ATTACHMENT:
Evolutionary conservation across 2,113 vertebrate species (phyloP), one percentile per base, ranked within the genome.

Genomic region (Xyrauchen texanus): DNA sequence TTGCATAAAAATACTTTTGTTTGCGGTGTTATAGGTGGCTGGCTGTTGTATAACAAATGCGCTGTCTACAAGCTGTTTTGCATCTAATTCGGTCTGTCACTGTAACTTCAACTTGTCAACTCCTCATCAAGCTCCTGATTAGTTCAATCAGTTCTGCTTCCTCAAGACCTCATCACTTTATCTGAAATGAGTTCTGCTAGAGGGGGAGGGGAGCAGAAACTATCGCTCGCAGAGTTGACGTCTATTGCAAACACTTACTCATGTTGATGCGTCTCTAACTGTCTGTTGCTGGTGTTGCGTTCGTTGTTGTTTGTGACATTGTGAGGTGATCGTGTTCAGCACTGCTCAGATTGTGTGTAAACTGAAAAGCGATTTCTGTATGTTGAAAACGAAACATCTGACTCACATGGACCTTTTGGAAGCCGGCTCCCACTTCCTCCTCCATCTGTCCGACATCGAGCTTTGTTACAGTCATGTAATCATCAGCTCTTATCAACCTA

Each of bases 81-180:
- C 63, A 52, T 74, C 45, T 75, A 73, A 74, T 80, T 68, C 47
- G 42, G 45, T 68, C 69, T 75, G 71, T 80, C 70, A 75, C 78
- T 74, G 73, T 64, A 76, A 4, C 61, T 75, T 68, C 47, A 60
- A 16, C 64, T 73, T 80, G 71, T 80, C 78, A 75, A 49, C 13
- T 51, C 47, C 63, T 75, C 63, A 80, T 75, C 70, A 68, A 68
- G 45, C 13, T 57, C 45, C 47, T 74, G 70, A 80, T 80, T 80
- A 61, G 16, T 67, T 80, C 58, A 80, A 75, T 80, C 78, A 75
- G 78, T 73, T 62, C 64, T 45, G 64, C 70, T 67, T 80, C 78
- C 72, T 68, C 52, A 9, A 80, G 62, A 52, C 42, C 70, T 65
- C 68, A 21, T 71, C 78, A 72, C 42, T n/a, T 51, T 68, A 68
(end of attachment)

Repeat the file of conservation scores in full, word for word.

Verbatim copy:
Evolutionary conservation across 2,113 vertebrate species (phyloP), one percentile per base, ranked within the genome.

Genomic region (Xyrauchen texanus): DNA sequence TTGCATAAAAATACTTTTGTTTGCGGTGTTATAGGTGGCTGGCTGTTGTATAACAAATGCGCTGTCTACAAGCTGTTTTGCATCTAATTCGGTCTGTCACTGTAACTTCAACTTGTCAACTCCTCATCAAGCTCCTGATTAGTTCAATCAGTTCTGCTTCCTCAAGACCTCATCACTTTATCTGAAATGAGTTCTGCTAGAGGGGGAGGGGAGCAGAAACTATCGCTCGCAGAGTTGACGTCTATTGCAAACACTTACTCATGTTGATGCGTCTCTAACTGTCTGTTGCTGGTGTTGCGTTCGTTGTTGTTTGTGACATTGTGAGGTGATCGTGTTCAGCACTGCTCAGATTGTGTGTAAACTGAAAAGCGATTTCTGTATGTTGAAAACGAAACATCTGACTCACATGGACCTTTTGGAAGCCGGCTCCCACTTCCTCCTCCATCTGTCCGACATCGAGCTTTGTTACAGTCATGTAATCATCAGCTCTTATCAACCTA

Each of bases 81-180:
- C 63, A 52, T 74, C 45, T 75, A 73, A 74, T 80, T 68, C 47
- G 42, G 45, T 68, C 69, T 75, G 71, T 80, C 70, A 75, C 78
- T 74, G 73, T 64, A 76, A 4, C 61, T 75, T 68, C 47, A 60
- A 16, C 64, T 73, T 80, G 71, T 80, C 78, A 75, A 49, C 13
- T 51, C 47, C 63, T 75, C 63, A 80, T 75, C 70, A 68, A 68
- G 45, C 13, T 57, C 45, C 47, T 74, G 70, A 80, T 80, T 80
- A 61, G 16, T 67, T 80, C 58, A 80, A 75, T 80, C 78, A 75
- G 78, T 73, T 62, C 64, T 45, G 64, C 70, T 67, T 80, C 78
- C 72, T 68, C 52, A 9, A 80, G 62, A 52, C 42, C 70, T 65
- C 68, A 21, T 71, C 78, A 72, C 42, T n/a, T 51, T 68, A 68